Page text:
RTI effect: Man gets stolen gold chain back
The first time Dhawal Udeshi (25) used the Right To Information Act, he got results, with immediate effect.mumbai Updated: Aug 07, 2010 01:19 IST
The first time Dhawal Udeshi (25) used the Right To Information Act, he got results, with immediate effect.
Udeshi’s tryst with the act began when a miscreant snatched the gold chain that he had around his neck on April 14.
“I was sitting with my back facing the door when suddenly, this attacker snatched my chain from behind and jumped from a running train.” Udeshi along with his cousins went to the Mumbai Central GRP Police station and lodged an FIR.
On June 22, a constable from the Mumbai Central station called Udeshi and told him that his chain was found.
“The constable told me that the thief had sold it to a ‘Marwadi’ who had melted the chain. So, if I wanted the chain in the original form, I would have to pay the constable.”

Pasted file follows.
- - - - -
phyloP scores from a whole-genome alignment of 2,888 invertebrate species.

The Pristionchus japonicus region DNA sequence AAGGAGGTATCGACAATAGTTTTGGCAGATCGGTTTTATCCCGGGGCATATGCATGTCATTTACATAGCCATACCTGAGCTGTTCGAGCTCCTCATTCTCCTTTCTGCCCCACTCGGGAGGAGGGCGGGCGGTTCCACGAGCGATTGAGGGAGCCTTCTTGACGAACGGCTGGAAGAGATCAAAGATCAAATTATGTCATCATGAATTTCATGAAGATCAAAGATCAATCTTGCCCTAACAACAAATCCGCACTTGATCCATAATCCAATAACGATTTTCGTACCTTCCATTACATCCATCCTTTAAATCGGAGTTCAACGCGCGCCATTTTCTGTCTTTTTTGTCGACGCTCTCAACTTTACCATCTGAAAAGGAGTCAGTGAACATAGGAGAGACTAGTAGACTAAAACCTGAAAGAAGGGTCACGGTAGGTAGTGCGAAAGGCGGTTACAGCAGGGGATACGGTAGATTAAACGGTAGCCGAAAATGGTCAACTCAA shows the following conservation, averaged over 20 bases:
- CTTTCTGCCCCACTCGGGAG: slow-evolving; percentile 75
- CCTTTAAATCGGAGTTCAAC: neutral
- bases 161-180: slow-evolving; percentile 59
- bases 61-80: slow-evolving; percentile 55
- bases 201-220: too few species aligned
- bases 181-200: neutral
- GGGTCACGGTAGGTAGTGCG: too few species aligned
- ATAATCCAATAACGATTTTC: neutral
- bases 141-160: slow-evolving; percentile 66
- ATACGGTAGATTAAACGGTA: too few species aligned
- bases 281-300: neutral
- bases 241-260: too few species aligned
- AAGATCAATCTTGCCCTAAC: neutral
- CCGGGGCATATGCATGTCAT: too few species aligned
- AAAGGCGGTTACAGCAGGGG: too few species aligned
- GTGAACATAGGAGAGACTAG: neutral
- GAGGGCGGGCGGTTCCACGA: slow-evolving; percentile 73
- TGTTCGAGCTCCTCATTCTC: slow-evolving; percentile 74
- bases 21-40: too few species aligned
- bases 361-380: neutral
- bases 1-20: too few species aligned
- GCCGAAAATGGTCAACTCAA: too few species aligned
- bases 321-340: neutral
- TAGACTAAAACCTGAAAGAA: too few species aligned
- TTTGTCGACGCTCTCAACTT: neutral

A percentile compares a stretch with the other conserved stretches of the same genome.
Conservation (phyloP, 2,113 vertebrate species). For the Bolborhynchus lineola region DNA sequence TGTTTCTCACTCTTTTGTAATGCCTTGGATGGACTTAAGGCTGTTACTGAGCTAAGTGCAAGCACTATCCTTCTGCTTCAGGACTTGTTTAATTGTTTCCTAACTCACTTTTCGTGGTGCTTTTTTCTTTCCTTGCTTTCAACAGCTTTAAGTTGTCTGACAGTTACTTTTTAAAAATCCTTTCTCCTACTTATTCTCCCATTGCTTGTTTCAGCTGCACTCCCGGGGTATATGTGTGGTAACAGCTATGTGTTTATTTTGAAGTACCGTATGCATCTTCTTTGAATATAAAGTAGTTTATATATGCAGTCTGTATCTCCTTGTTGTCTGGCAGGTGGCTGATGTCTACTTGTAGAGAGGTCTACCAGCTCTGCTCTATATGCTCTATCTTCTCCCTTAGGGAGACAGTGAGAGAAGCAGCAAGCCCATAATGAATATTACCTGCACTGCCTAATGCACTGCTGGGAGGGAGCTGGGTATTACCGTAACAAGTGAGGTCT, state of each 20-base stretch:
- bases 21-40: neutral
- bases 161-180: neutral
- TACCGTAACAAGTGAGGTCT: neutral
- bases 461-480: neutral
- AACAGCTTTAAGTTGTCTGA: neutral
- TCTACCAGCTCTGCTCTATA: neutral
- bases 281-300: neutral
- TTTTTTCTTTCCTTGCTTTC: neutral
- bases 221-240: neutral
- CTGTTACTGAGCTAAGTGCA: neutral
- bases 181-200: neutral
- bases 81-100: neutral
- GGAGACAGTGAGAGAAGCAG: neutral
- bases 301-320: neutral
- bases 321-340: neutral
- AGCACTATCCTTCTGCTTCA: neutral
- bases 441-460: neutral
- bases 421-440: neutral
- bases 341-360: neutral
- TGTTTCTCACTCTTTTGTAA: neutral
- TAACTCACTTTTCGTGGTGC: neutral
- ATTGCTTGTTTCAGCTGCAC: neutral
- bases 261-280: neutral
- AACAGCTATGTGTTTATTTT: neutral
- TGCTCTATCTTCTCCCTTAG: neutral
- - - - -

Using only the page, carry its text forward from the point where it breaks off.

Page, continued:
A suspicious Udeshi said he’d let the police know about it soon.
On June 24, however, he got a call from a different constable from the same station who repeated the story.
Udeshi refused to entertain the requests. “I found it ridiculous that I had to pay the police to get my chain back.”
He approached activist Sameer Zaveri, who advised him to file a complaint about the cops’ behaviour, along with an RTI query about the form in which his gold chain was found.
He filed an RTI with the GRP on June 28. A few days later, Inspector R.S. Kokate from GRP Mumbai Central called him. “I was told collect the chain from court, without any payment. Kokate told me that the chain was found in the original form.”
On Wednesday, Udeshi finally got his chain back, in the original form. With the chain firmly back in his hands, Udeshi is unsure whether he wants to pursue the complaint. “I realise that even policemen are humans and make mistakes. Hence, I am not too sure.”
Kokate, meanwhile, says that the complaint will be followed up.
“We’ve asked Udeshi to co-operate and give his statements.”